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Bereaved Parents find comfort in one another

BRANDON — Charles L'Homme carries white trifold pamphlets to many of his meetings for the Bereaved Parents of the USA.

Inside are points about life's choices and a short biography of L'Homme's speaking experience. On the back, a picture of a grinning Bloomingdale High School graduate clad in white sits above Ryan L'Homme's memorial.

In March 2000, L'Homme lost his son, Ryan, during an accident in an intramural fraternity softball game at Florida State University.

"He got hit with a ball when he was running bases and got killed on the field," L'Homme said. "It tore me apart."

Not knowing where to turn with his grief, L'Homme contacted a staff member of the Bereaved Parents of the USA's Tampa Bay chapter to find out where meetings were held. In October of that year, he went to his first meeting.

Fourteen years later, L'Homme facilitates the meetings at First United Methodist Church in Brandon.

"After losing my sister, my niece and my son, I said, 'Okay, the three of them made choices, and those choices cost them their lives.' So I used that to help others," L'Homme said. "I facilitate these meetings to help parents because when I lost Ryan I did not think I'd be able to continue, but the chapter helped me find a way."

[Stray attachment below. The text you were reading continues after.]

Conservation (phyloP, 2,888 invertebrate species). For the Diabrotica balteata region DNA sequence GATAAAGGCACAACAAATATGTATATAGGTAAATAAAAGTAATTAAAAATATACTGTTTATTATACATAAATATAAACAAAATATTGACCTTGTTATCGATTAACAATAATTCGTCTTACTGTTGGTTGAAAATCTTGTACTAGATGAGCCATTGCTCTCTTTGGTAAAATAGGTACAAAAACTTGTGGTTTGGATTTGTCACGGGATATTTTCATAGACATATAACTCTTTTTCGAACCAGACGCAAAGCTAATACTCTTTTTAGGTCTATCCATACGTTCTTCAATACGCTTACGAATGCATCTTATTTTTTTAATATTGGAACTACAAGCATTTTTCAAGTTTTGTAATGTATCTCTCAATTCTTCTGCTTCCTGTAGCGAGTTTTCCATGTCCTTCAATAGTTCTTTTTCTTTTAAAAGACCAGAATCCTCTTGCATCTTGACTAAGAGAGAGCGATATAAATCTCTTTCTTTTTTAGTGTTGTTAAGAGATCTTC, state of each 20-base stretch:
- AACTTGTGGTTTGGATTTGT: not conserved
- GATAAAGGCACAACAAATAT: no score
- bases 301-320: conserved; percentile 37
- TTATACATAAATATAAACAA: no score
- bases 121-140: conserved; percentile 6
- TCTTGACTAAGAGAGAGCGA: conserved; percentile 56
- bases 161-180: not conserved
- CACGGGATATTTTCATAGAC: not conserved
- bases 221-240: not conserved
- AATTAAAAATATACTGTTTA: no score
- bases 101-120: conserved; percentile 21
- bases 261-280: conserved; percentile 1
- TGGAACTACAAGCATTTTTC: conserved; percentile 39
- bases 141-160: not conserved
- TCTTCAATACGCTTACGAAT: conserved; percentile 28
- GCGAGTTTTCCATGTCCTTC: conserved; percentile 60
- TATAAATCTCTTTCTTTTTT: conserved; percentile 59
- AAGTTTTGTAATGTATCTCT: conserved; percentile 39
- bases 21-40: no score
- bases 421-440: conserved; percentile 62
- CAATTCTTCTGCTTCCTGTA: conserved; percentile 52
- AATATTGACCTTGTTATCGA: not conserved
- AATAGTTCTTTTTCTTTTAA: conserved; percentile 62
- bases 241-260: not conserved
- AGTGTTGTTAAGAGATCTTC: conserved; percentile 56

The gatherings — which can last two hours — encourage parents to talk about their children and how they are they are dealing with the loss. Many parents say their biggest fear is that their children won't be remembered.

"We try to make new memories, but we do honor her," member Patty Wilson says of her 32-year-old daughter, Lisa, who died of complications of a seizure. "I don't want her to ever be forgotten."

Throughout the year, the Bereaved Parents Tampa Bay chapter invites local families to participate in fundraisers and gatherings — the largest of which is the annual candlelight remembrance ceremony held each December.

"We've helped hundreds of families," said chapter co-chairwoman Debbie Nemitz. "No one can truly understand the devastation of the loss of a child unless they have experienced it. It doesn't matter the age or the circumstances."

According to Nemitz, who joined the group after losing her 15-year-old daughter, Robyn, Bereaved Parents was established as a national organization in 1996 in Louisville, Ky. It has grown to 42 chapters in 34 states. L'Homme is one of three facilitators of the Tampa Bay chapter, which has about 300 members.

"Everybody moves through grief in their own way," L'Homme said. "I've learned over the years I need to be there for the parents and help them move through it."